Nevertheless, 2012 has seen something of a recovery, with around 398,000 teu handled in the first eight months, with August alone accounting for 60,000 teu, the highest monthly figure since the terminal started operations. Mr Castilho therefore forecasts an end-of-year throughput figure somewhere in the region of 600,000 teu.
Floods and finance
Asked what impact that 2008 financial crash had had on business, he points out that Portonave only started operations in October 2007, but was then hit the following year by a devastating flood. Operations were therefore badly affected by what was a natural disaster, so it was not possible to measure the crisis of the economic downturn of that year.
Portonave’s current handling capacity is 1m teu/year, which is more than sufficient for current needs. Existing quayside lift consists of three gantry cranes, with the yard worked by 13 rubber-tyred gantry cranes. However, with future growth in mind, the terminal has invested in the acquisition of three ship-to-shore gantry cranes and five RTGs, which will enter in operations in 2013. Acquisition of new equipment has been made easier thanks to the “Reporto” tax system, which was introduced to stimulate the modernisation and expansion of port structures.
“Should traffic growth so warrant it, Portonave could double in size, adding a further 270,000 m2 of paved retro-area,” says Mr Castilho.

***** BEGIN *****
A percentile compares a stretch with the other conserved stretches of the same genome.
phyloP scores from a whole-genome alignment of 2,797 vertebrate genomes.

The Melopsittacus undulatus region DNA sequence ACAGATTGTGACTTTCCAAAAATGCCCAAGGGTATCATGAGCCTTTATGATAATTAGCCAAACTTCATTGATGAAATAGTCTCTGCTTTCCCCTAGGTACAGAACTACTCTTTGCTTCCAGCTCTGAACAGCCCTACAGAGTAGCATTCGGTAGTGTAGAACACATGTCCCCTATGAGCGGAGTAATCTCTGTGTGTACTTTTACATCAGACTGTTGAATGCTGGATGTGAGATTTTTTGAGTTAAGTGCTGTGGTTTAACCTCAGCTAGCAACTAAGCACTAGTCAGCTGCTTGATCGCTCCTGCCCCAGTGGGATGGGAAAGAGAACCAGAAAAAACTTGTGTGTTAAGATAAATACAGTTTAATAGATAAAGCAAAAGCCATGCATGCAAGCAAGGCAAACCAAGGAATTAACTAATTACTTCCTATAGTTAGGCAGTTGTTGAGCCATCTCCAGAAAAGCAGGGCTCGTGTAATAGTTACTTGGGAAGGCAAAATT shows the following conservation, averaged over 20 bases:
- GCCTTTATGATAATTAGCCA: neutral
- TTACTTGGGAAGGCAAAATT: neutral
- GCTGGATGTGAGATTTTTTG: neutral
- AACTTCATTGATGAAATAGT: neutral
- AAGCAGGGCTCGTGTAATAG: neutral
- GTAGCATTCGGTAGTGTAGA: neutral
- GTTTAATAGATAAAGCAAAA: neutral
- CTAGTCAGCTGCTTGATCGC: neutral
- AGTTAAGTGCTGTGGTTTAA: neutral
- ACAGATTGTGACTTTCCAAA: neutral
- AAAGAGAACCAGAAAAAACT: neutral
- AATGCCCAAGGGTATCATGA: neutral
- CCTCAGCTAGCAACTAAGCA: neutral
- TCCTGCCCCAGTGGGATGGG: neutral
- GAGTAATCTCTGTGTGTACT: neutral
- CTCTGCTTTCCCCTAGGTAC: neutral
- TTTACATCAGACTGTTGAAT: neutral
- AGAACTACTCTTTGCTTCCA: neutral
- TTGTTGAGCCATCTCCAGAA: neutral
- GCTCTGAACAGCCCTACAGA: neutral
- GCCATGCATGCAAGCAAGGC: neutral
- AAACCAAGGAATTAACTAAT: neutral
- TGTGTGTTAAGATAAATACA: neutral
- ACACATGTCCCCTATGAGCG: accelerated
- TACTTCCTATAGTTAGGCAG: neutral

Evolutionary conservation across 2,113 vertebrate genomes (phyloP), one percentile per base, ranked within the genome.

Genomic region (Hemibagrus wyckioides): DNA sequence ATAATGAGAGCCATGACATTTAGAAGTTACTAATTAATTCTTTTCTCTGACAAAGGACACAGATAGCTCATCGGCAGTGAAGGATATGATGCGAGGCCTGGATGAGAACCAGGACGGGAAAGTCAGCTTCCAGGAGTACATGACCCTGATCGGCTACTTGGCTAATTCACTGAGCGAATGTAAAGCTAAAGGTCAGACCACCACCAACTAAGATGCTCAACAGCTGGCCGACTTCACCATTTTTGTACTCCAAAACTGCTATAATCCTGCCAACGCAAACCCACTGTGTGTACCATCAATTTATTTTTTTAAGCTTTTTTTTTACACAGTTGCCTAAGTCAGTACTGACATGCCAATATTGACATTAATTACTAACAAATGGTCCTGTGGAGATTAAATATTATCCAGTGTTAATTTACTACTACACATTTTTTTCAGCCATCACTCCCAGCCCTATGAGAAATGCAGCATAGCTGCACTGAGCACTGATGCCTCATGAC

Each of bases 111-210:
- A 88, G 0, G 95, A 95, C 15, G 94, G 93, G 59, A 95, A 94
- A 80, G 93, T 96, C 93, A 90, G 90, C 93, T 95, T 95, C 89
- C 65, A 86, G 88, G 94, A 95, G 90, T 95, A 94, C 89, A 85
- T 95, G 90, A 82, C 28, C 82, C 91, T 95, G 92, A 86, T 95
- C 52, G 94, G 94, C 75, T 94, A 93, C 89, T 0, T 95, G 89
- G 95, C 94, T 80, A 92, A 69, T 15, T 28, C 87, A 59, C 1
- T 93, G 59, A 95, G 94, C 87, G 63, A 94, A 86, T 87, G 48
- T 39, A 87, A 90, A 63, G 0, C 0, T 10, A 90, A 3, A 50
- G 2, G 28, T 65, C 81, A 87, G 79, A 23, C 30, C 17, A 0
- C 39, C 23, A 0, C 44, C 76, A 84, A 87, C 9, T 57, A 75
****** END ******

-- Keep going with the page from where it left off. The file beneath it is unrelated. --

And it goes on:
In terms of access, the main fairway has been dredged to a depth of 14 metres. Currently, the largest vessels calling are 294 metres in length, although plans exist to expand the manoeuvring basin, which will allow much larger visitors to be accommodated.
On the land side, rail is not yet a factor, with inbound and outbound traffic handled by the road haulage industry.
When APM Terminals decided to invest in Itajaí in 2005, it was then the only dedicated container handling facility in Santa Catarina state, with little in the way of competition from other regional ports.
“We were attracted to Itajaí mainly due to its potential in the reefer market and also in its strategic location, which allows it to serve the whole of southern Brazil,” says Ricardo Arten, APM Terminals’ managing director at the terminal.
However, other ports are now beginning to catch up, with box facilities having sprung up at Navegantes, Imbituba, São Fransisco do Sul and, as of 2011, Itapoá.